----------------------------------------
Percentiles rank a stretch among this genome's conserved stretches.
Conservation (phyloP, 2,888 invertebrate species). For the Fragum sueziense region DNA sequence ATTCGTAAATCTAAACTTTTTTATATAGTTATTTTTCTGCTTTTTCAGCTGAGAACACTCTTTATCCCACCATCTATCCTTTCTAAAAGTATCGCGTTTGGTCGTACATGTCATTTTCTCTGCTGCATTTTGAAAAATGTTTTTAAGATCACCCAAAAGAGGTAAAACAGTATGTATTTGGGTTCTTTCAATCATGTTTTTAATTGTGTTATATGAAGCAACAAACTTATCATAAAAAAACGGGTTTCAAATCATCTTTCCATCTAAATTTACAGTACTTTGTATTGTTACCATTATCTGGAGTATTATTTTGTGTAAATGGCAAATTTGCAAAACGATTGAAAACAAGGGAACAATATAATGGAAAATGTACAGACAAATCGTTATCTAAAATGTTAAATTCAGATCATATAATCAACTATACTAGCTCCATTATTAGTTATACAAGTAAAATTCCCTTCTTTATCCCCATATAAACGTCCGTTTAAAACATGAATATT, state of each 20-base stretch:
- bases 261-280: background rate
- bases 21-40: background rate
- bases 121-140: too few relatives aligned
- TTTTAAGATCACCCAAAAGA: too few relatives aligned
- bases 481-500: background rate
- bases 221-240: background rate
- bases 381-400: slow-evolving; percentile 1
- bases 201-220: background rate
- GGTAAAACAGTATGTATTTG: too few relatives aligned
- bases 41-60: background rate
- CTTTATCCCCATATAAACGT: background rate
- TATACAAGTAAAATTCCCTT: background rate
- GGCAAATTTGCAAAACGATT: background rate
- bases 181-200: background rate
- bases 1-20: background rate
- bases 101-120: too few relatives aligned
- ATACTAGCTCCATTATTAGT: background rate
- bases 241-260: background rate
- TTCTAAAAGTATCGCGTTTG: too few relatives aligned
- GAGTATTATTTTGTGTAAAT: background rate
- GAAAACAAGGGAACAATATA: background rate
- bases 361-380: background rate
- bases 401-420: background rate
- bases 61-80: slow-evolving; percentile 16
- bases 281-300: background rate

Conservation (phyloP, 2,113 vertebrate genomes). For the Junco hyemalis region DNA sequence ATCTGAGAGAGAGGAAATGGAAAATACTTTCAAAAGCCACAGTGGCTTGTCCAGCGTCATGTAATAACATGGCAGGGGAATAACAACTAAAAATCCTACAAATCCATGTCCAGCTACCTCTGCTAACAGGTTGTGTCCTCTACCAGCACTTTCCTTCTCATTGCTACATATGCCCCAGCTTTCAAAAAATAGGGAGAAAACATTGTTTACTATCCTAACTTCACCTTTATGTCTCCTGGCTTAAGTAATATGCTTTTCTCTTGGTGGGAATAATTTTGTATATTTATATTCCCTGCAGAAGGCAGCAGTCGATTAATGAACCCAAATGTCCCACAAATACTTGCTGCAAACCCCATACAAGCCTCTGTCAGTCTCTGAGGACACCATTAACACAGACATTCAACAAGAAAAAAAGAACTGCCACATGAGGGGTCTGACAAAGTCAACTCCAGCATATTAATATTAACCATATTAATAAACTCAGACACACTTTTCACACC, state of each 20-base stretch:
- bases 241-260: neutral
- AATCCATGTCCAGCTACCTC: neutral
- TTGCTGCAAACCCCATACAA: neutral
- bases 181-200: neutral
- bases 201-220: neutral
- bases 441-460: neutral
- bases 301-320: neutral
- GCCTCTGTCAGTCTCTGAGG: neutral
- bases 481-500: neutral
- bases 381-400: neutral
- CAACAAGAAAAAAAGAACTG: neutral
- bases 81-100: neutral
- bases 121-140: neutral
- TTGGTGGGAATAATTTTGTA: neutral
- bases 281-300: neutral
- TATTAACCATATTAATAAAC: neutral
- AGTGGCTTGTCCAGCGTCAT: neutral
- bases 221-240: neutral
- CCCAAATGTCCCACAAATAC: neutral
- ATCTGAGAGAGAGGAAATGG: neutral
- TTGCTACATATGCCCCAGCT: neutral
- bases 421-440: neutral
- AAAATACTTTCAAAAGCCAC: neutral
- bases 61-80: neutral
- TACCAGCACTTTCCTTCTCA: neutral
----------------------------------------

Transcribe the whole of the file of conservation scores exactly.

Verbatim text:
Percentiles rank a stretch among this genome's conserved stretches.
Conservation (phyloP, 2,888 invertebrate species). For the Fragum sueziense region DNA sequence ATTCGTAAATCTAAACTTTTTTATATAGTTATTTTTCTGCTTTTTCAGCTGAGAACACTCTTTATCCCACCATCTATCCTTTCTAAAAGTATCGCGTTTGGTCGTACATGTCATTTTCTCTGCTGCATTTTGAAAAATGTTTTTAAGATCACCCAAAAGAGGTAAAACAGTATGTATTTGGGTTCTTTCAATCATGTTTTTAATTGTGTTATATGAAGCAACAAACTTATCATAAAAAAACGGGTTTCAAATCATCTTTCCATCTAAATTTACAGTACTTTGTATTGTTACCATTATCTGGAGTATTATTTTGTGTAAATGGCAAATTTGCAAAACGATTGAAAACAAGGGAACAATATAATGGAAAATGTACAGACAAATCGTTATCTAAAATGTTAAATTCAGATCATATAATCAACTATACTAGCTCCATTATTAGTTATACAAGTAAAATTCCCTTCTTTATCCCCATATAAACGTCCGTTTAAAACATGAATATT, state of each 20-base stretch:
- bases 261-280: background rate
- bases 21-40: background rate
- bases 121-140: too few relatives aligned
- TTTTAAGATCACCCAAAAGA: too few relatives aligned
- bases 481-500: background rate
- bases 221-240: background rate
- bases 381-400: slow-evolving; percentile 1
- bases 201-220: background rate
- GGTAAAACAGTATGTATTTG: too few relatives aligned
- bases 41-60: background rate
- CTTTATCCCCATATAAACGT: background rate
- TATACAAGTAAAATTCCCTT: background rate
- GGCAAATTTGCAAAACGATT: background rate
- bases 181-200: background rate
- bases 1-20: background rate
- bases 101-120: too few relatives aligned
- ATACTAGCTCCATTATTAGT: background rate
- bases 241-260: background rate
- TTCTAAAAGTATCGCGTTTG: too few relatives aligned
- GAGTATTATTTTGTGTAAAT: background rate
- GAAAACAAGGGAACAATATA: background rate
- bases 361-380: background rate
- bases 401-420: background rate
- bases 61-80: slow-evolving; percentile 16
- bases 281-300: background rate

Conservation (phyloP, 2,113 vertebrate genomes). For the Junco hyemalis region DNA sequence ATCTGAGAGAGAGGAAATGGAAAATACTTTCAAAAGCCACAGTGGCTTGTCCAGCGTCATGTAATAACATGGCAGGGGAATAACAACTAAAAATCCTACAAATCCATGTCCAGCTACCTCTGCTAACAGGTTGTGTCCTCTACCAGCACTTTCCTTCTCATTGCTACATATGCCCCAGCTTTCAAAAAATAGGGAGAAAACATTGTTTACTATCCTAACTTCACCTTTATGTCTCCTGGCTTAAGTAATATGCTTTTCTCTTGGTGGGAATAATTTTGTATATTTATATTCCCTGCAGAAGGCAGCAGTCGATTAATGAACCCAAATGTCCCACAAATACTTGCTGCAAACCCCATACAAGCCTCTGTCAGTCTCTGAGGACACCATTAACACAGACATTCAACAAGAAAAAAAGAACTGCCACATGAGGGGTCTGACAAAGTCAACTCCAGCATATTAATATTAACCATATTAATAAACTCAGACACACTTTTCACACC, state of each 20-base stretch:
- bases 241-260: neutral
- AATCCATGTCCAGCTACCTC: neutral
- TTGCTGCAAACCCCATACAA: neutral
- bases 181-200: neutral
- bases 201-220: neutral
- bases 441-460: neutral
- bases 301-320: neutral
- GCCTCTGTCAGTCTCTGAGG: neutral
- bases 481-500: neutral
- bases 381-400: neutral
- CAACAAGAAAAAAAGAACTG: neutral
- bases 81-100: neutral
- bases 121-140: neutral
- TTGGTGGGAATAATTTTGTA: neutral
- bases 281-300: neutral
- TATTAACCATATTAATAAAC: neutral
- AGTGGCTTGTCCAGCGTCAT: neutral
- bases 221-240: neutral
- CCCAAATGTCCCACAAATAC: neutral
- ATCTGAGAGAGAGGAAATGG: neutral
- TTGCTACATATGCCCCAGCT: neutral
- bases 421-440: neutral
- AAAATACTTTCAAAAGCCAC: neutral
- bases 61-80: neutral
- TACCAGCACTTTCCTTCTCA: neutral